In accordance with one embodiment, a server in the buffer may have one of the following stages: 1) full standby mode, which is ready to accept workload instantaneously, but remains idle as long as all main servers can serve the current workload without customer violation; 2) hibernate mode, which allows various components of the servers in this mode to be in minimum consumption power mode, but it may take a short amount of time, in the order of 10 to 30 seconds, to restore to standby mode; 3) fully shut down mode.

The servers in this 3rd mode in the buffering tool is completely shut down which allows maximum power saving. The number of servers in the pool, as well as the number of servers in various stages of readiness are determined automatically and dynamically by user policies, or by user-determined pluggable predictive machine learning algorithms as response to real time workload conditions.

The invention particularly addresses a need by providing a system, method and computer program product for managing power consumption in a system comprising at least two computing devices, the method comprising:

providing one or more computing devices in a first group of active computing devices each adapted for processing a computational workload, and,

sensing a state of processing operations at the active computing devices,

receiving, at a control device, a signal requesting that additional computing devices from a second group of inactive computing devices be added to the first group of active computing devices, or that computing devices from the first group of active computing devices be placed in the second group of inactive computing devices according to the state of processing operations;

determining, by the control device, a system transition time TT value for moving one or more computing devices from the second group of ready computing devices to the first group of active devices, and comparing the TT value against a minimum value, M_min, representing a minimum acceptable delay time for switching a standby computing device from the second group of ready computing devices to the first group of active computing devices and, against a maximum value, M_max, representing a maximum delay interval when all computing devices are in a powered off state;

the control device further dynamically generating a readiness index parameter RIt at a current time indicating a state of system readiness where RIt is a real number from 0 to 1, where 0 represents minimum readiness and 1 represents maximum readiness, the RIt calculated according to one of:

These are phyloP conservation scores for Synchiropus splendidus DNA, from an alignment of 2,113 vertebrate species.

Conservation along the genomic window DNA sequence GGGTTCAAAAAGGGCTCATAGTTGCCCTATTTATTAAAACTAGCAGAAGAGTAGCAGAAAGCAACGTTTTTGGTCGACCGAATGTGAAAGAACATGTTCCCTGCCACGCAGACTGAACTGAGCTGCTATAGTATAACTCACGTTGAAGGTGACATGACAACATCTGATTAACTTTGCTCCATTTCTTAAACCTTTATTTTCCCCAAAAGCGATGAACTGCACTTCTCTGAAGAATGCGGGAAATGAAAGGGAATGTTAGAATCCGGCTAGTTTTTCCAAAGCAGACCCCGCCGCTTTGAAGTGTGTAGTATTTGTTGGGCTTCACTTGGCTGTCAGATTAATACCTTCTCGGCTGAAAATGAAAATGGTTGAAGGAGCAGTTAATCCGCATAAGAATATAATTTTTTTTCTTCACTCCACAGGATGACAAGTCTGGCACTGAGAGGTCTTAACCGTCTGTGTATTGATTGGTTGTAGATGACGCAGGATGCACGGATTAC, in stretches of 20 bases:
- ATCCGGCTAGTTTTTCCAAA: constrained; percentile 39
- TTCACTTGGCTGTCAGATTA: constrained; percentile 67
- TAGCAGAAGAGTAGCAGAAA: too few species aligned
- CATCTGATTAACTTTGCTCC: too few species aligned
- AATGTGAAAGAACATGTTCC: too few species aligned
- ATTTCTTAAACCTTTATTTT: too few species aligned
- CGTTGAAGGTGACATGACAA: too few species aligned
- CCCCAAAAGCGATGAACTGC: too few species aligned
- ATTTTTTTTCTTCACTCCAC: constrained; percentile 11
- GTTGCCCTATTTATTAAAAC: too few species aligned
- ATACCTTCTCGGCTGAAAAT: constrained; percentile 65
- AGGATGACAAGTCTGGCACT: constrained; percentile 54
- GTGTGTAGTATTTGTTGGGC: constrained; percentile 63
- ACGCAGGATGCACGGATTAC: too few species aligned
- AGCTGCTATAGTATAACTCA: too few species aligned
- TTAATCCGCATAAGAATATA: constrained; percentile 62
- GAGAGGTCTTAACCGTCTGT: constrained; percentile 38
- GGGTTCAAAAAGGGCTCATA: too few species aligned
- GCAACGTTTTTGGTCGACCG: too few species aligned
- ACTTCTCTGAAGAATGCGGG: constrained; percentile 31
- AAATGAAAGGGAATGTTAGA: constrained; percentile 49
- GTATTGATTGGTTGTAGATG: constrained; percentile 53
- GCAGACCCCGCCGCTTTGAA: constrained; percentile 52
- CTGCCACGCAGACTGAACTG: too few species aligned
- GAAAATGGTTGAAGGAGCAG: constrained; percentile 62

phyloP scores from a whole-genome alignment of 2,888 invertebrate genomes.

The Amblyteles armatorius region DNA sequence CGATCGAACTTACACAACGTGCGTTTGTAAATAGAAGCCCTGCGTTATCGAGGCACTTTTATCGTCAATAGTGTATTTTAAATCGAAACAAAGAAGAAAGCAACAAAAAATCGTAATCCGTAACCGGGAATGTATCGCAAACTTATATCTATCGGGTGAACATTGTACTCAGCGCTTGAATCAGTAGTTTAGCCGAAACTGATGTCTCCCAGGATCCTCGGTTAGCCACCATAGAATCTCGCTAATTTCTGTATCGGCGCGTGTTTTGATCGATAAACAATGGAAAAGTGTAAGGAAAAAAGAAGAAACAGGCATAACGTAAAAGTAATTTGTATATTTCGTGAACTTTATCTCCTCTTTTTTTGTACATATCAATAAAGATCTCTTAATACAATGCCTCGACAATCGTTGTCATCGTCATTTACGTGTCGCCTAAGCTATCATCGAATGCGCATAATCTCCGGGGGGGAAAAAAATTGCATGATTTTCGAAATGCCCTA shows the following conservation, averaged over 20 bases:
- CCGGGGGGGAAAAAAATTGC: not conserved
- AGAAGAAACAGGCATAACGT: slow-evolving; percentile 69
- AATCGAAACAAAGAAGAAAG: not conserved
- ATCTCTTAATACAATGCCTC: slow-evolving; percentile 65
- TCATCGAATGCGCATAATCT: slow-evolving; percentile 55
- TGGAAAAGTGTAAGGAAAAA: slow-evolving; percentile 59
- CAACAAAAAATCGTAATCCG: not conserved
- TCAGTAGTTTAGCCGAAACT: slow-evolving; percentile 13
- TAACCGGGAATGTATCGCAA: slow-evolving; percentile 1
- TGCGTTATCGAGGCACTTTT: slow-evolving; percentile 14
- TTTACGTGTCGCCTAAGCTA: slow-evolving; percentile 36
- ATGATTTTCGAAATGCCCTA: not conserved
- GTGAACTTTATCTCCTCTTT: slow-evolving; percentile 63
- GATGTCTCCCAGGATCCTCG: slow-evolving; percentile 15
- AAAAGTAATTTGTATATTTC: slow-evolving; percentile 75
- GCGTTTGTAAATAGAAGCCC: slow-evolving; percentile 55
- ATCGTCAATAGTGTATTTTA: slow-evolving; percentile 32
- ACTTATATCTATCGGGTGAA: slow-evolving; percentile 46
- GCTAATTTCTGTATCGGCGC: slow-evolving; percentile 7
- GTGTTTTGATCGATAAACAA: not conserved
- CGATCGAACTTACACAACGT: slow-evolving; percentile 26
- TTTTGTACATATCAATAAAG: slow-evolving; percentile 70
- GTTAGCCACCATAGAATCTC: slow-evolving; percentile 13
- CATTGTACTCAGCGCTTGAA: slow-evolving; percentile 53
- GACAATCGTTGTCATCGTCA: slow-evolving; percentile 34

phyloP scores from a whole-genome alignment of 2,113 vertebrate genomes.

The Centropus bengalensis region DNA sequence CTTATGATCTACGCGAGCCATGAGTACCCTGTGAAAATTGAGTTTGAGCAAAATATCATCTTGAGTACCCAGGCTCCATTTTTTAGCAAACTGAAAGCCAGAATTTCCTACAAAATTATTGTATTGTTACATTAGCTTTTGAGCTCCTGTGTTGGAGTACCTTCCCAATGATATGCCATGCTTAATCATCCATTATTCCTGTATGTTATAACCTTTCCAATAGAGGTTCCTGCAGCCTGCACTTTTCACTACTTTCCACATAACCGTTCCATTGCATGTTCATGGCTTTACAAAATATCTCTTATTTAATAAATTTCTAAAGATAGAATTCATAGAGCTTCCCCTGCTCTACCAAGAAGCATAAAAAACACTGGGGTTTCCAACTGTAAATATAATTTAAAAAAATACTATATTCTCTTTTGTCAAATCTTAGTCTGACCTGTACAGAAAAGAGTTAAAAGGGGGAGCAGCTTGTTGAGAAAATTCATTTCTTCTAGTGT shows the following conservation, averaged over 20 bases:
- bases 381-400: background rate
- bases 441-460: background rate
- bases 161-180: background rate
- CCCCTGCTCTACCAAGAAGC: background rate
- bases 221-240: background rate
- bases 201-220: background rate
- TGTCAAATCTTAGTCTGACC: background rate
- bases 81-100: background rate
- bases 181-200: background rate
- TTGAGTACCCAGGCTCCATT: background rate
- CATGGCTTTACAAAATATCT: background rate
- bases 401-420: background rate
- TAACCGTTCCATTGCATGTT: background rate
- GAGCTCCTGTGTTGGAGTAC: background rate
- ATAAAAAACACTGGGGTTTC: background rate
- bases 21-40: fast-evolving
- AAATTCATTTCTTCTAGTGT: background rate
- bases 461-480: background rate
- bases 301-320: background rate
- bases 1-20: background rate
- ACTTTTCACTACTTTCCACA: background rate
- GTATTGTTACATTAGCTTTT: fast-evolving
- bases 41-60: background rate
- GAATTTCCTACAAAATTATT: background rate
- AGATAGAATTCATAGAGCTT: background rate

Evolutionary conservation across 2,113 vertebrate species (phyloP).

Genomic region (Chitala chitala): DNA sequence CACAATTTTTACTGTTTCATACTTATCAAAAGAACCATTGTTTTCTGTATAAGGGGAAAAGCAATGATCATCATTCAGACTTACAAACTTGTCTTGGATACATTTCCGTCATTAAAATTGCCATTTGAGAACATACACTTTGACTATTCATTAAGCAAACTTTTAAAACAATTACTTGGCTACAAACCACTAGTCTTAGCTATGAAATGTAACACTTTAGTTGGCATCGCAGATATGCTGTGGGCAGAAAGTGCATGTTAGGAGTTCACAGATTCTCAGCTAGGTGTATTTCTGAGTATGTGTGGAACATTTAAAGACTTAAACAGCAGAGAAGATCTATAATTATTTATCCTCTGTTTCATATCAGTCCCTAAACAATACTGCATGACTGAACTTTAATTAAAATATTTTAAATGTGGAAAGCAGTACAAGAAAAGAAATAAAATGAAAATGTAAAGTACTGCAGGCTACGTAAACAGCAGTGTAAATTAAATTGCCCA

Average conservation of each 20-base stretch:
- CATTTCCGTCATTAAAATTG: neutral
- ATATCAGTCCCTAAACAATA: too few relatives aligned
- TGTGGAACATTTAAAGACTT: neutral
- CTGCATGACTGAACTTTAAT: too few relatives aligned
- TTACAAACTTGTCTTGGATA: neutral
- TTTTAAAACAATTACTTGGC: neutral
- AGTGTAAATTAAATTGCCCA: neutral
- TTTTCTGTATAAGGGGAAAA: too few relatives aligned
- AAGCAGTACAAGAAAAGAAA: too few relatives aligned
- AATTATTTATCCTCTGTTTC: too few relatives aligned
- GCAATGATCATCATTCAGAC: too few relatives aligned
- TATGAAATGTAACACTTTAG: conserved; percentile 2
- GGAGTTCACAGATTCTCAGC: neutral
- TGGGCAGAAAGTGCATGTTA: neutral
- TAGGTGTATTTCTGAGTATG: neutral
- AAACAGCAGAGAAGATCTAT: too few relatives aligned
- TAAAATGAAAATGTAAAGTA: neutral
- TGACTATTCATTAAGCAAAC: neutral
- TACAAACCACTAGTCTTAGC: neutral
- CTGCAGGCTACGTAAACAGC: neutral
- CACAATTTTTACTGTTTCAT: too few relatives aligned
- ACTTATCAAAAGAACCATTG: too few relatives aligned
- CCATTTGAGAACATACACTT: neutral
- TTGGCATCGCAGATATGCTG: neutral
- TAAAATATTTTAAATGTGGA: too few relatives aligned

RIt=RIt−1÷(TT−M_min)/M_max, when increasing system readiness according to a predetermined system response time policy, or,

RIt=RIt−1−(TT−M_min )/M_max, when decreasing system readiness according to a predetermined system response time policy, and, where RIt−1 is a RI value prior to the current time; and,

dynamically allocating, by the control device, one or more computing devices in the second group of ready computing devices in various stages of stand-by, hibernating and power-off readiness according to a value of the readiness index parameter, wherein

if RI=0, all N ready computing devices in the second group are in powered-off state where N=number of total ready computing devices in the second group; and,

if RI=1, all N ready computing devices in the second group are in one of: standby state or hibernating state;

wherein, a time it takes to bringing a computing device from the second group of ready computing device to an active readiness state in the first group is minimized, while maximizing energy savings in the system.

In one dynamic allocation scheme, the method for managing power consumption includes:

providing a number N*(1−RI) of powered off computing devices in the second group;

providing a number N*RI/2 of standby computing devices in the second group; and,

providing a number N*RI/2 of hibernating computing devices in the second group.

BRIEF DESCRIPTION OF THE DRAWINGS

The objects, features and advantages of the invention are understood within the context of the Description of the Preferred Embodiment, as set forth below. The Description of the Preferred Embodiment is understood within the context of the accompanying drawings, which form a material part of this disclosure, wherein:

FIG. 1 shows a system diagram depicting the environment in which the present invention is employed;

FIG. 2 shows an example server allocation manager GUI 200 according to one embodiment of the invention;

FIG. 3 is an example user interface depicting the Automatic Mode 202 of the Server Allocation Manager;